In the past, I’ve written about what makes a good PPC specialist and what makes a good agency; but today, I want to talk about what makes a good PPC client. Obviously, in the long run, the client is always right, even when they are wrong.
Having worked in agencies for my entire career, I’ve definitely seen some great clients, and I’ve also seen some that would have been better off throwing their money into a shredder. Below are some tips for getting the most out of your client-agency relationship.
Know How to Listen
The first thing that makes a great PPC client is knowing how to listen. You hire a PPC agency for their expertise in the field and for the manpower to make sure your campaigns are run correctly. If a client doesn’t listen to the advice a PPC agency gives, or worse, won’t let the agency do what needs to be done to make the campaign successful, that client would be better off not hiring an agency. They would just be wasting money and everyone’s time.
Maintain the Right Tools
A good PPC client also cooperates with the agency to maintain the tools necessary for running a good campaign. At my agency, we are platform agnostic when it comes to analytics and bid management software; however, we are adamant that a client have them. We just don’t care which package they use.
The client needs to install these tools on their site in a timely manner for us to do our job. Some client IT teams are too swamped to handle our requests for implementation or won’t work with us to get the tools installed correctly. This delays the success of the campaign. Most of the time, the clients that fail to install the tools correctly are the same clients that want fast results and are quick to blame the agency when such results aren’t forthcoming. However, the agency can’t provide results without the tools it needs.
Have Realistic Expectations
This brings me to my next point. Clients need to have realistic expectations. One of the first questions I get in any engagement is: How much do you think you can get me? Well, the answer to that question is never simple. I know I can bring you value. I know I can improve your marketing. But by how much? That depends on your site, your product, the market, seasonality, and a ton or other variables.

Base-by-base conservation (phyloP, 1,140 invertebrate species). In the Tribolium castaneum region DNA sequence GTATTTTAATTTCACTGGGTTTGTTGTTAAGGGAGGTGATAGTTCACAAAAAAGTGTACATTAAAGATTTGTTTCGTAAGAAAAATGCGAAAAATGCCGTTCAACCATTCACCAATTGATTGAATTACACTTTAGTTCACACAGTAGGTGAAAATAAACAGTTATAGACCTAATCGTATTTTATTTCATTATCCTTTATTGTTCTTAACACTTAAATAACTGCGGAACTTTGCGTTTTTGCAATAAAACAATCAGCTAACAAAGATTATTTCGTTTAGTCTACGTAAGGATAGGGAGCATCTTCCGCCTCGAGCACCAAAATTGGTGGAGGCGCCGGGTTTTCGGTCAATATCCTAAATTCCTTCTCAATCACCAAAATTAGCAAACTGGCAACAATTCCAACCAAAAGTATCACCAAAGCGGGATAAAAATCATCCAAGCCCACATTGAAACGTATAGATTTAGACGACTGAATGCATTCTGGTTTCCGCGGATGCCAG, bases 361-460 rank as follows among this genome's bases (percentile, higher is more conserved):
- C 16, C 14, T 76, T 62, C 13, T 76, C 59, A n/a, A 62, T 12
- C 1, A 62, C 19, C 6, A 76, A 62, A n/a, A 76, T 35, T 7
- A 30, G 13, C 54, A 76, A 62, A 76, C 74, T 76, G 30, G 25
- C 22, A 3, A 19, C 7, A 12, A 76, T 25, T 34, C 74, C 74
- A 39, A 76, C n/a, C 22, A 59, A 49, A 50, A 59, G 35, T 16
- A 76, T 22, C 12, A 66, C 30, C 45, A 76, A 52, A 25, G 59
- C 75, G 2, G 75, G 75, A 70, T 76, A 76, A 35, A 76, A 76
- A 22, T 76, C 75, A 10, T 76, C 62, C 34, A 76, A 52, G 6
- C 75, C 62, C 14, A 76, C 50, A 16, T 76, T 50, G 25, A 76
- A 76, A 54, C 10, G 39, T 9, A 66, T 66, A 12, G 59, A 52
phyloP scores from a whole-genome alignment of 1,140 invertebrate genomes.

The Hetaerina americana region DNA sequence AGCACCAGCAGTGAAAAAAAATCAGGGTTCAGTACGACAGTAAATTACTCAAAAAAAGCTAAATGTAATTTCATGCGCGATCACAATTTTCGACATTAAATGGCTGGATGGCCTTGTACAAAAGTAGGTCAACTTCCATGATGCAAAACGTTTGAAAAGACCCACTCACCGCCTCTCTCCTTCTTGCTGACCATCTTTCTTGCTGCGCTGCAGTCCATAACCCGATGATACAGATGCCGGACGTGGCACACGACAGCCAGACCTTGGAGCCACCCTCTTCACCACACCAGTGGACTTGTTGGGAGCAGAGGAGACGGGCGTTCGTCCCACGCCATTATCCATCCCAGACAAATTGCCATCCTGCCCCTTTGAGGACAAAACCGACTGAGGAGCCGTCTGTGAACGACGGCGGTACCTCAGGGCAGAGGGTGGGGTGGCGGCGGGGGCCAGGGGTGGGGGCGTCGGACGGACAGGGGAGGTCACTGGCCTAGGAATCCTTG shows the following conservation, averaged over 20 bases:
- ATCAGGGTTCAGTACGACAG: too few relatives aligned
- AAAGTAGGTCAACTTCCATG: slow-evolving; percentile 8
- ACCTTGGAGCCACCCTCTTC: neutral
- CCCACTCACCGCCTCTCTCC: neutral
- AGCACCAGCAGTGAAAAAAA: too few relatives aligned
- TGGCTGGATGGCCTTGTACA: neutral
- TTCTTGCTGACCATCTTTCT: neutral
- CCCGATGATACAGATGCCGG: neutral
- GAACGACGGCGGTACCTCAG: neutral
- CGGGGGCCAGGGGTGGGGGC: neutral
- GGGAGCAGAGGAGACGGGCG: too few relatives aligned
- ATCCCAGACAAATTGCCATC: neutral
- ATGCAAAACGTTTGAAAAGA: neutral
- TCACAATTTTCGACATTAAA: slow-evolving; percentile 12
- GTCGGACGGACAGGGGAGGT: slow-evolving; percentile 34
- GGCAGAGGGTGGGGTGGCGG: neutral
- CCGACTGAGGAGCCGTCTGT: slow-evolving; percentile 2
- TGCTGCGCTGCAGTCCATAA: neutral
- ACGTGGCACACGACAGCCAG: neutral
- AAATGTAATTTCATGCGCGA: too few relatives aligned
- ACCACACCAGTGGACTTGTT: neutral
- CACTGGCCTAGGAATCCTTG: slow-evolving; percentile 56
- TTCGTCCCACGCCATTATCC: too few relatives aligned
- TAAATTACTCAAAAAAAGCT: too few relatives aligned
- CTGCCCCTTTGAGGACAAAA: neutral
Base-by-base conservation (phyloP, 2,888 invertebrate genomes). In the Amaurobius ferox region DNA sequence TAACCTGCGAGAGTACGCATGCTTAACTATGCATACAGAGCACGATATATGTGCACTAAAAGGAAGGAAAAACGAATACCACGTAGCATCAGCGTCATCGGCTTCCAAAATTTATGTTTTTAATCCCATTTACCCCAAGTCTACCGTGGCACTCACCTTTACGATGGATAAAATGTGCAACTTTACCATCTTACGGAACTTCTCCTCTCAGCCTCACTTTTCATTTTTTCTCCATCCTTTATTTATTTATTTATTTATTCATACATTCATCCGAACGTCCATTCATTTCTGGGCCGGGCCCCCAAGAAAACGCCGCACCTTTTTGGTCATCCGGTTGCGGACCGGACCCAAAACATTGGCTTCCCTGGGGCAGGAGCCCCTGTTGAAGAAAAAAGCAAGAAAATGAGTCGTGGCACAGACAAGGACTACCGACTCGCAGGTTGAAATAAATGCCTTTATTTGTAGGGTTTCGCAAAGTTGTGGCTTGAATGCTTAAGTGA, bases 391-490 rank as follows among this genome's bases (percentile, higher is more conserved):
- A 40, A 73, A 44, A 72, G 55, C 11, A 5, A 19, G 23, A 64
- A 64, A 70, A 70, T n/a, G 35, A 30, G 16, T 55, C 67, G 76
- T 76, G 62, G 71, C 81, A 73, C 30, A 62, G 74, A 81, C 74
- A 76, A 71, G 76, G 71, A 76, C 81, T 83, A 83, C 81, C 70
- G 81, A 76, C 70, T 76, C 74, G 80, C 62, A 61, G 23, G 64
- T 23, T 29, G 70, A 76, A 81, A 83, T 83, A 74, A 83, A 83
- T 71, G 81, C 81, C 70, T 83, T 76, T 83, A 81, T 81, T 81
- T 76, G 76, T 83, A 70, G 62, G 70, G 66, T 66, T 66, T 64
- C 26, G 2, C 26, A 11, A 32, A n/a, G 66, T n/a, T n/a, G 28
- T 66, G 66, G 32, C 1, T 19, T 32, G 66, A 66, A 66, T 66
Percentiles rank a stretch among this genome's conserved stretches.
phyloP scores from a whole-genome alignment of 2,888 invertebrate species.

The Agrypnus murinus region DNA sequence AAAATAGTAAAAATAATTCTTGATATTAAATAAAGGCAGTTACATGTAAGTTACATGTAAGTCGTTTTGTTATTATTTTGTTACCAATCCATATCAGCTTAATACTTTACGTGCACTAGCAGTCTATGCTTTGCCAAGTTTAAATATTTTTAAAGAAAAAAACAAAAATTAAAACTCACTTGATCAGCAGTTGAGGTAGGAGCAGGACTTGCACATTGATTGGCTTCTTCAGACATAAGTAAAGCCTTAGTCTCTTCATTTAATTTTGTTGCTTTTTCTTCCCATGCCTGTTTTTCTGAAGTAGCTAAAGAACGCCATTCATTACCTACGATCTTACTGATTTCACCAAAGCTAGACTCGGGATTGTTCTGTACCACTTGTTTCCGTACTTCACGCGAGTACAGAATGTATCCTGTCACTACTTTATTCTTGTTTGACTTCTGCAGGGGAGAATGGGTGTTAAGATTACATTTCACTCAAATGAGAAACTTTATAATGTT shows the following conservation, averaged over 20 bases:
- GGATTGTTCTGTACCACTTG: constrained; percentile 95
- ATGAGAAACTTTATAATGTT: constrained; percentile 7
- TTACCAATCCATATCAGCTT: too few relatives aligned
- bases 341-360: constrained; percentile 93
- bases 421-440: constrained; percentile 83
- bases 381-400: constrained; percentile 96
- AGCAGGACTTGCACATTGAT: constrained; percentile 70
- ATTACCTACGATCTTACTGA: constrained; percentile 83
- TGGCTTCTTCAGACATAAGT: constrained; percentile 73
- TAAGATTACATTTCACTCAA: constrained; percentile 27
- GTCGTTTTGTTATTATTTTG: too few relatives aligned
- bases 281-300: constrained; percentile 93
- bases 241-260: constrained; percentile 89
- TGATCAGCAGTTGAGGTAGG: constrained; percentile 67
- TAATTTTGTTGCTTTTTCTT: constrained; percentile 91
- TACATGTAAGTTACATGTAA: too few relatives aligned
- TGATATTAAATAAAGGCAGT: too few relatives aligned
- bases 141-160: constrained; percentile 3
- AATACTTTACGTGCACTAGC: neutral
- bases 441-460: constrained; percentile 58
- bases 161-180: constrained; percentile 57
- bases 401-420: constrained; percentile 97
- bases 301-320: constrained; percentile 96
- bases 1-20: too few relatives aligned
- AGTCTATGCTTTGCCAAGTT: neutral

Clients who come in with unrealistic expectations and won’t listen when the agency tells them their expectations are unrealistic are in for a rough ride and most likely, a string of agency hirings and firings. I am always wary of the client who has gone through several agencies in the past year. These clients tend to have unrealistic expectations, won’t listen, or won’t cooperate.
Allow Enough Time for Success
A good client allows its agency enough time to succeed. Many clients erroneously assume that their PPC campaign will start performing optimally right away. While there is almost always some immediate improvement, the real results come down the road after the agency has had time to analyze historic information, test out keyword and landing page strategies, and find the creative that works. It’s not an overnight process.
I once had a client fire me less than one week into the campaign. He said I wasn’t being aggressive enough. Of course I wasn’t. In the first week, being aggressive can be like throwing money away. Until you know the landscape, you don’t put your foot on the gas. I subsequently heard that client went through three more agencies with no engagement lasting more than two weeks. He then hired a poor in-house PPC person who lasted two months before quitting. I just checked, and it looks like that client has given up on his site or gone bankrupt. I wonder how much money he lost along the way because he wouldn’t listen to his agencies.
But the worst thing a client can do is meddle. When I say meddle, I mean clients who log in to their accounts and make changes themselves without contacting the agency. At my agency, any client who does this is likely to be fired (yes, we sometimes fire clients). We can’t be responsible for the results without controlling the process.
If you need something changed, which happens, contact your agency and tell them why you want it changed. There are times when we are testing keyword placements or other variables that may not make sense to the client without understanding the test. By changing things, you ruin the test and sometimes weeks worth of work. So don’t meddle.
In closing, I have to stress that most clients are great, but some need coaching. Your agency is your partner, and you should treat them with the respect they deserve.